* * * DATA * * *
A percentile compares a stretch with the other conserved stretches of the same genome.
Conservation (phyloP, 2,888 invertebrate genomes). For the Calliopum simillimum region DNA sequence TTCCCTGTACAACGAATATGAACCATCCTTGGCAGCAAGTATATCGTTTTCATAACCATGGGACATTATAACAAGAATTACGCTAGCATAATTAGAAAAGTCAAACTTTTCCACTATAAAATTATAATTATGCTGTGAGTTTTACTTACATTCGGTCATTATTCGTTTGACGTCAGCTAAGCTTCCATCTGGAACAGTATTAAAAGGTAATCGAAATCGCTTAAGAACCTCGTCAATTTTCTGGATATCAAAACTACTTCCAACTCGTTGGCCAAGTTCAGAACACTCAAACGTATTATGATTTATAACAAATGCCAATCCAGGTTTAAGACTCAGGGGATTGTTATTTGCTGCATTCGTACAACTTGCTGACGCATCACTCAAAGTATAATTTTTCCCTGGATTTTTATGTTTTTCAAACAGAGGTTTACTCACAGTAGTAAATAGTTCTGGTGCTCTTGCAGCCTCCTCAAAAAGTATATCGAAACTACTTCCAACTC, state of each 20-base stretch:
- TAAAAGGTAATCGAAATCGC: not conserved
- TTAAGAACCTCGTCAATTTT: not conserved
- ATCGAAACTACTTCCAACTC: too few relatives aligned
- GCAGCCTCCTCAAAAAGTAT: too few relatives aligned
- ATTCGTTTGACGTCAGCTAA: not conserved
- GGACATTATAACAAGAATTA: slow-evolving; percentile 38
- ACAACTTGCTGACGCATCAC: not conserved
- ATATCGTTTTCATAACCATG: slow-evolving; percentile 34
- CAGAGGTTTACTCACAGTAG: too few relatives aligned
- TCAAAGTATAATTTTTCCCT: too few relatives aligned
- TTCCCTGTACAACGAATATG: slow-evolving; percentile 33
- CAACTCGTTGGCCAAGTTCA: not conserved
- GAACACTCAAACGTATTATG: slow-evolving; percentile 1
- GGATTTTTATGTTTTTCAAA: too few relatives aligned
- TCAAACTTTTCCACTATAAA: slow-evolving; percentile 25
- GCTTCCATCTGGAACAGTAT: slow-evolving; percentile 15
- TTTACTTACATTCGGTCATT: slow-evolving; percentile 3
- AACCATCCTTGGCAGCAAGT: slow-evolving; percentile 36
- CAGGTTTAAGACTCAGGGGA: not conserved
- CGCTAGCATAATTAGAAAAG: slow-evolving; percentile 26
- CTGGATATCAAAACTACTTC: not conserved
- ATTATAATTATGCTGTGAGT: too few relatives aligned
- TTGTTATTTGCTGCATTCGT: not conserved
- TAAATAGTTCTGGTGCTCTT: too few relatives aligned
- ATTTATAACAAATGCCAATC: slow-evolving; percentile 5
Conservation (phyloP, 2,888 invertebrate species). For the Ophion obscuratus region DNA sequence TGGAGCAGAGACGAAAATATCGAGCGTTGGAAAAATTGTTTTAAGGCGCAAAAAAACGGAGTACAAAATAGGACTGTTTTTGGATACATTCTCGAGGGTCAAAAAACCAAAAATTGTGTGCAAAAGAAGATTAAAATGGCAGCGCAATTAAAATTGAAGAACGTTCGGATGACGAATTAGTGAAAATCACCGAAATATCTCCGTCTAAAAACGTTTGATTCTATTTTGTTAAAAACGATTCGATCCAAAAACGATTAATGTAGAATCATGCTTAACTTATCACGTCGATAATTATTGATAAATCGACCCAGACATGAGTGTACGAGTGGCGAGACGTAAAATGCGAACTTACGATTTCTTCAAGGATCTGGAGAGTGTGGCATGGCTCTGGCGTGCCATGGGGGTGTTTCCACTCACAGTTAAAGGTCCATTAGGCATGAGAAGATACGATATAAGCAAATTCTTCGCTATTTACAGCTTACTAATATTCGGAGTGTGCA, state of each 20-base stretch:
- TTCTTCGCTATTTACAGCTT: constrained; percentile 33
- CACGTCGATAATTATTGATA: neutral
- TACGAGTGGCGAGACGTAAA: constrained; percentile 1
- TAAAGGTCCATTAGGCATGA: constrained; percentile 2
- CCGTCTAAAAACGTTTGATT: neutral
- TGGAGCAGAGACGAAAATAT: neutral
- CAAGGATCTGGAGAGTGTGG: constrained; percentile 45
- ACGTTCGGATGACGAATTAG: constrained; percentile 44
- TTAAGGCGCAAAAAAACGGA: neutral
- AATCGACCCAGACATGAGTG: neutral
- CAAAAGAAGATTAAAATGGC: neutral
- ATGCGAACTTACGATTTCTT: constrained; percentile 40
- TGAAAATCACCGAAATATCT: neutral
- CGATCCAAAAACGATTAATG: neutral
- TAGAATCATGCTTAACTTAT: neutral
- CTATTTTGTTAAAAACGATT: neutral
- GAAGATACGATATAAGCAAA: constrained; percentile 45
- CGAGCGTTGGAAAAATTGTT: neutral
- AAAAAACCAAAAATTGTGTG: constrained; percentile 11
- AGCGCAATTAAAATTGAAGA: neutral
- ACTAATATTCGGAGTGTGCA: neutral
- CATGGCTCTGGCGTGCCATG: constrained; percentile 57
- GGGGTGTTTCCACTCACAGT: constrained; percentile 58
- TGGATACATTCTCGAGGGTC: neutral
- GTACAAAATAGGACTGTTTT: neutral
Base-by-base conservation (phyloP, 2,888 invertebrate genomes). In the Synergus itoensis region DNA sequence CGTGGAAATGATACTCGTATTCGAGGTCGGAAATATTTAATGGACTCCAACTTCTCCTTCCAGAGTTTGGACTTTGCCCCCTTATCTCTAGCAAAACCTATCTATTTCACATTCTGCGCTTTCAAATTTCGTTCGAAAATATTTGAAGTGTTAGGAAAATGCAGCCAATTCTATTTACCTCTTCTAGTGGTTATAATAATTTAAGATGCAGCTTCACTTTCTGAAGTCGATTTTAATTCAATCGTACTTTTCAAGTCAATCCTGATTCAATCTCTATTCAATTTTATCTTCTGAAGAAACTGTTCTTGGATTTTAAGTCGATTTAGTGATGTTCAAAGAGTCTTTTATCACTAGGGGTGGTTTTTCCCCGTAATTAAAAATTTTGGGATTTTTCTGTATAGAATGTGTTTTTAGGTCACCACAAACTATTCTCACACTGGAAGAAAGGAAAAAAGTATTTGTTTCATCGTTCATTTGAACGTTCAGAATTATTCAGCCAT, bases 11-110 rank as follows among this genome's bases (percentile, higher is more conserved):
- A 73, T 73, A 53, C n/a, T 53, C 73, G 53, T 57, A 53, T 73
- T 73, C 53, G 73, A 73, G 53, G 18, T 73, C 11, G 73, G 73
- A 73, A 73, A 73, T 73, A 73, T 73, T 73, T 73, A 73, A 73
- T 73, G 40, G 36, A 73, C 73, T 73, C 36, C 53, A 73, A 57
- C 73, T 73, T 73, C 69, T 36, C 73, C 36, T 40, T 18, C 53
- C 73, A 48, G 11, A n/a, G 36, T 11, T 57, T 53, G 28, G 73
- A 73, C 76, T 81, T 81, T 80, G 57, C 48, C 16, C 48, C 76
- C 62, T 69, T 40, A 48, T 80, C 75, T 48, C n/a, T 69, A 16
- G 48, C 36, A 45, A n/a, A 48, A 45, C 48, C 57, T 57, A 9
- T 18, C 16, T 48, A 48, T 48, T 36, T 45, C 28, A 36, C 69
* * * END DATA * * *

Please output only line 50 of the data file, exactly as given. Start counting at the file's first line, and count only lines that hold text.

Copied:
- CATGGCTCTGGCGTGCCATG: constrained; percentile 57